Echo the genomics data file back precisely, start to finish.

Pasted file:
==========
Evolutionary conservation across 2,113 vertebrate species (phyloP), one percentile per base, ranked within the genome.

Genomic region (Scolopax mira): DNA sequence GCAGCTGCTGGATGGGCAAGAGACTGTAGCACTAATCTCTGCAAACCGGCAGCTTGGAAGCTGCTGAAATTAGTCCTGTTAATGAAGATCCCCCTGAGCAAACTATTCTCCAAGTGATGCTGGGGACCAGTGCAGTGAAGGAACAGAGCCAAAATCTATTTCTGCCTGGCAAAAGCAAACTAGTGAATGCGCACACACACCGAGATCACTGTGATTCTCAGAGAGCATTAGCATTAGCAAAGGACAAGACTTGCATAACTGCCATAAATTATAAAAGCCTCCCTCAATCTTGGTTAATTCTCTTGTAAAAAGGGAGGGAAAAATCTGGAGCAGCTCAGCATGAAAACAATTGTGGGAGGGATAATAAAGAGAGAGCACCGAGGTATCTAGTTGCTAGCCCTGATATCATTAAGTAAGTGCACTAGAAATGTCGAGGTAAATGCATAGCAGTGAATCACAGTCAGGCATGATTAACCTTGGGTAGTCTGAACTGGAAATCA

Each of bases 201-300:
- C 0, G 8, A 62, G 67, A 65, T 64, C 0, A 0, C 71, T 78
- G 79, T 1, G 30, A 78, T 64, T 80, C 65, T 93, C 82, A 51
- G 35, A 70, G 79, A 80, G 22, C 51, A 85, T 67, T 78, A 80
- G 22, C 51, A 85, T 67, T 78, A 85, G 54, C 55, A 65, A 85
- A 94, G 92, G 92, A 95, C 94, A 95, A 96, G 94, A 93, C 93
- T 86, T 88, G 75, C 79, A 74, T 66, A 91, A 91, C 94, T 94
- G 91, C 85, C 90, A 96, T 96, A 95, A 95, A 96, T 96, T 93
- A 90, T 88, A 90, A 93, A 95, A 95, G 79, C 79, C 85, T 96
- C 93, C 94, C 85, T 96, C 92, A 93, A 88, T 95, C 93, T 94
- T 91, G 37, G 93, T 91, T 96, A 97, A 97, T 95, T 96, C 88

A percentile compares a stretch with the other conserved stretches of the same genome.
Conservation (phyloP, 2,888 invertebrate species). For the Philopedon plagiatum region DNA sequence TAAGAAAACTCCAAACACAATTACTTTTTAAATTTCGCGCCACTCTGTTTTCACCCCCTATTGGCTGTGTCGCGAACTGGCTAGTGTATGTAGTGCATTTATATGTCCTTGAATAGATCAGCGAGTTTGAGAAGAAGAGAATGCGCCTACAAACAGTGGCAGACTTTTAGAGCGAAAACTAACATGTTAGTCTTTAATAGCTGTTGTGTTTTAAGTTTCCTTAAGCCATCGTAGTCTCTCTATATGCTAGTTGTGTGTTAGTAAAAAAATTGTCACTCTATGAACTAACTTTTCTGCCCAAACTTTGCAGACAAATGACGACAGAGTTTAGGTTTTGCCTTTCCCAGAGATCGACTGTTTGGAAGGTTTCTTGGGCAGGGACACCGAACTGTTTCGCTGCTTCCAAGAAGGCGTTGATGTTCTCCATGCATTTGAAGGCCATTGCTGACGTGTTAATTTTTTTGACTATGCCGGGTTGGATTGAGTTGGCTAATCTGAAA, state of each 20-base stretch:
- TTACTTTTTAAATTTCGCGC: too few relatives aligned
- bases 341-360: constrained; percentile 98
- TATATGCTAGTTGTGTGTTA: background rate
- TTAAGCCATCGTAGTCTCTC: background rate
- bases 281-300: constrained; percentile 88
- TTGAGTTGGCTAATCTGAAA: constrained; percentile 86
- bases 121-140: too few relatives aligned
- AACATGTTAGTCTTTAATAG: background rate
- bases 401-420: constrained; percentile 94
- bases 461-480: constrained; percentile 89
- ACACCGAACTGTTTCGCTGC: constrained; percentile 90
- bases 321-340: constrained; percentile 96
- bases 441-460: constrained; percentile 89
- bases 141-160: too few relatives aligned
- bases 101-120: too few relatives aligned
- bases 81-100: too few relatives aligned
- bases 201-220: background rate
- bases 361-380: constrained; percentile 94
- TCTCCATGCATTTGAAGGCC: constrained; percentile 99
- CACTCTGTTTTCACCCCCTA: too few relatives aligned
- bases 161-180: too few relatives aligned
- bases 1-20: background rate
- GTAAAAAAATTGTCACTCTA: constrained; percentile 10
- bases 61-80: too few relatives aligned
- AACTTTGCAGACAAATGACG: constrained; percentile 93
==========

Evolutionary conservation across 2,113 vertebrate species (phyloP), one percentile per base, ranked within the genome.

Genomic region (Scolopax mira): DNA sequence GCAGCTGCTGGATGGGCAAGAGACTGTAGCACTAATCTCTGCAAACCGGCAGCTTGGAAGCTGCTGAAATTAGTCCTGTTAATGAAGATCCCCCTGAGCAAACTATTCTCCAAGTGATGCTGGGGACCAGTGCAGTGAAGGAACAGAGCCAAAATCTATTTCTGCCTGGCAAAAGCAAACTAGTGAATGCGCACACACACCGAGATCACTGTGATTCTCAGAGAGCATTAGCATTAGCAAAGGACAAGACTTGCATAACTGCCATAAATTATAAAAGCCTCCCTCAATCTTGGTTAATTCTCTTGTAAAAAGGGAGGGAAAAATCTGGAGCAGCTCAGCATGAAAACAATTGTGGGAGGGATAATAAAGAGAGAGCACCGAGGTATCTAGTTGCTAGCCCTGATATCATTAAGTAAGTGCACTAGAAATGTCGAGGTAAATGCATAGCAGTGAATCACAGTCAGGCATGATTAACCTTGGGTAGTCTGAACTGGAAATCA

Each of bases 201-300:
- C 0, G 8, A 62, G 67, A 65, T 64, C 0, A 0, C 71, T 78
- G 79, T 1, G 30, A 78, T 64, T 80, C 65, T 93, C 82, A 51
- G 35, A 70, G 79, A 80, G 22, C 51, A 85, T 67, T 78, A 80
- G 22, C 51, A 85, T 67, T 78, A 85, G 54, C 55, A 65, A 85
- A 94, G 92, G 92, A 95, C 94, A 95, A 96, G 94, A 93, C 93
- T 86, T 88, G 75, C 79, A 74, T 66, A 91, A 91, C 94, T 94
- G 91, C 85, C 90, A 96, T 96, A 95, A 95, A 96, T 96, T 93
- A 90, T 88, A 90, A 93, A 95, A 95, G 79, C 79, C 85, T 96
- C 93, C 94, C 85, T 96, C 92, A 93, A 88, T 95, C 93, T 94
- T 91, G 37, G 93, T 91, T 96, A 97, A 97, T 95, T 96, C 88

A percentile compares a stretch with the other conserved stretches of the same genome.
Conservation (phyloP, 2,888 invertebrate species). For the Philopedon plagiatum region DNA sequence TAAGAAAACTCCAAACACAATTACTTTTTAAATTTCGCGCCACTCTGTTTTCACCCCCTATTGGCTGTGTCGCGAACTGGCTAGTGTATGTAGTGCATTTATATGTCCTTGAATAGATCAGCGAGTTTGAGAAGAAGAGAATGCGCCTACAAACAGTGGCAGACTTTTAGAGCGAAAACTAACATGTTAGTCTTTAATAGCTGTTGTGTTTTAAGTTTCCTTAAGCCATCGTAGTCTCTCTATATGCTAGTTGTGTGTTAGTAAAAAAATTGTCACTCTATGAACTAACTTTTCTGCCCAAACTTTGCAGACAAATGACGACAGAGTTTAGGTTTTGCCTTTCCCAGAGATCGACTGTTTGGAAGGTTTCTTGGGCAGGGACACCGAACTGTTTCGCTGCTTCCAAGAAGGCGTTGATGTTCTCCATGCATTTGAAGGCCATTGCTGACGTGTTAATTTTTTTGACTATGCCGGGTTGGATTGAGTTGGCTAATCTGAAA, state of each 20-base stretch:
- TTACTTTTTAAATTTCGCGC: too few relatives aligned
- bases 341-360: constrained; percentile 98
- TATATGCTAGTTGTGTGTTA: background rate
- TTAAGCCATCGTAGTCTCTC: background rate
- bases 281-300: constrained; percentile 88
- TTGAGTTGGCTAATCTGAAA: constrained; percentile 86
- bases 121-140: too few relatives aligned
- AACATGTTAGTCTTTAATAG: background rate
- bases 401-420: constrained; percentile 94
- bases 461-480: constrained; percentile 89
- ACACCGAACTGTTTCGCTGC: constrained; percentile 90
- bases 321-340: constrained; percentile 96
- bases 441-460: constrained; percentile 89
- bases 141-160: too few relatives aligned
- bases 101-120: too few relatives aligned
- bases 81-100: too few relatives aligned
- bases 201-220: background rate
- bases 361-380: constrained; percentile 94
- TCTCCATGCATTTGAAGGCC: constrained; percentile 99
- CACTCTGTTTTCACCCCCTA: too few relatives aligned
- bases 161-180: too few relatives aligned
- bases 1-20: background rate
- GTAAAAAAATTGTCACTCTA: constrained; percentile 10
- bases 61-80: too few relatives aligned
- AACTTTGCAGACAAATGACG: constrained; percentile 93